The idea still could have worked if not for two main issues. The first is that all choices are completely binary. There are only ever two options, and rarely are they very subtle, basically boiling down to: be a scumbag or not. Some dictate actions (shoot at a fleeing enemy or not? Use a flare as a warning or weapon?) but most involve dialogue and picking who to support and who to reject (endorse Bryn’s bully brother Tola or protect his runt brother Juno? Welcome a pair of shady drifters into Millerton or deny them entry?). While an argument could certainly be made for different approaches, and there is some moral ambiguity on occasion, for the most part once you’ve settled on being a good guy or bad guy, the die is cast. Rarely did I ever struggle to decide between options, nor would I have even if I didn’t know the choices I’d already made on behalf of my counterparts.
Even that might have been enough, except that it soon becomes pretty clear that your choices really don’t matter much. Since I typically only play games once, I’m okay with just an illusion of choice so long as it’s presented effectively, but Last Frontier tipped its hand pretty early that not only was it going to follow its own course regardless of my input, it was going to do so practically right away. The same characters will live or die, the same people will gain or lose power, the same battles will take place. I get that it’s impractical for a game – particularly one as graphically intensive as this one – to have wildly diverging story paths, but at least plant the seed of doubt instead of immediately dispelling the notion of actual player agency. (Note: I only replayed for an hour making all different decisions, so it’s possible that some later sequences are altered somewhat, but I saw nothing to convince me to invest more time in trying to find out.)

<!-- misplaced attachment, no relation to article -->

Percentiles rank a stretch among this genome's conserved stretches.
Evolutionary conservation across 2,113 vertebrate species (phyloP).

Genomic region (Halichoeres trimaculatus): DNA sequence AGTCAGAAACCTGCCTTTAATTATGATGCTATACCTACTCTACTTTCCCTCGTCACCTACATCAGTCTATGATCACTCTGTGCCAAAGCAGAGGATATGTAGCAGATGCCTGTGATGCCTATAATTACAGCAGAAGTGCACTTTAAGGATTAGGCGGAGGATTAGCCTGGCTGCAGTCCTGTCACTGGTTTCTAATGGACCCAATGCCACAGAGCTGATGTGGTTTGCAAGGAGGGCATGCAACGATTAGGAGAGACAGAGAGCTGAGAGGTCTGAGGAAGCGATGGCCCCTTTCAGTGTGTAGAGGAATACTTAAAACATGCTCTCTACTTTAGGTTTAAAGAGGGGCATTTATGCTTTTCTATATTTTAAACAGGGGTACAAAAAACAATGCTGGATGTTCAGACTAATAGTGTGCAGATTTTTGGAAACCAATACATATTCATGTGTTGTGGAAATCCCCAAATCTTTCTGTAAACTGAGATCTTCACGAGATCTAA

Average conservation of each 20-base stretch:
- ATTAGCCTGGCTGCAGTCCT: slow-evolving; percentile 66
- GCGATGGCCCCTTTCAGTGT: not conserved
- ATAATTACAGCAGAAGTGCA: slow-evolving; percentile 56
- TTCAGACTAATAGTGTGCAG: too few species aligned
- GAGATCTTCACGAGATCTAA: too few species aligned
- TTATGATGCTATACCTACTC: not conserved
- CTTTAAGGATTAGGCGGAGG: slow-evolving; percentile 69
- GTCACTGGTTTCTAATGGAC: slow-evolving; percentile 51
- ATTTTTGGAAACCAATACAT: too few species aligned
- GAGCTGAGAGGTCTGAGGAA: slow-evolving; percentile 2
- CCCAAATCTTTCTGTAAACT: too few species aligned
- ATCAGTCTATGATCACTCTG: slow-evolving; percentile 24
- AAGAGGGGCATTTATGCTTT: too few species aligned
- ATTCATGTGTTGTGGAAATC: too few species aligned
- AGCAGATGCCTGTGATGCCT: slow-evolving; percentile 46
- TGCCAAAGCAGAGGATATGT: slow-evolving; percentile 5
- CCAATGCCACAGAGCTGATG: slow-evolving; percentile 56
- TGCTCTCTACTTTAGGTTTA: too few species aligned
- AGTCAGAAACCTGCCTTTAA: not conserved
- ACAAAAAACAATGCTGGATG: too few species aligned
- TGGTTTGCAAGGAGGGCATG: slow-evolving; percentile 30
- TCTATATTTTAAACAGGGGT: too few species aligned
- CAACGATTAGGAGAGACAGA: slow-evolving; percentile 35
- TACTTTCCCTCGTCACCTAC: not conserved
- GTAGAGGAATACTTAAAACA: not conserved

About the only reward or punishment for your choices comes in the end-of-chapter summaries indicating the quality of your relationships with those closest to you, but really even these just confirm what you’ll likely already know. I’d expect my relationship with the person I keep rejecting or the ape I keep defying to be awful; how could it be otherwise? The only times I couldn’t easily decide between choice prompts were when I wasn’t clear on what might occur based on my response. Each option is summed up in just a few words or less, and it isn’t always apparent what outcome they might yield. You have only a very limited time before the timer runs out – or so I thought – and a couple times I was forced into a rushed selection whose unintended results I regretted afterwards. Only by accident did I realize that the timer itself is an illusion. Fail to choose in time and the screen will simply freeze until you do. I’m not sure if this is true of every decision, so I continued to try to beat the timer anyway, but a longer time with no failsafe would have probably made more sense.
Unfortunately, the worst example of misleading prompts is also the most crucial. After three hours spent playing through five chapters and a prologue, during which the story mainly did what it wanted to do regardless of my instructions, suddenly the final choice led to the most dire repercussions imaginable. To be fair, it’s framed as arguably the tensest decision of the whole game, but I made my selection with a certain strategy in mind and was completely blindsided by the fact that the plug was pulled then and there, stiffing me with an absolutely horrendous ending. At least there are permanent chapter saves available, so I “only” had to sit through half an hour of unskippable cutscenes to get back to where I was, but it’s a dirty trick to finish the game with such an unexpected outcome when the entire experience to that point has been so predictable.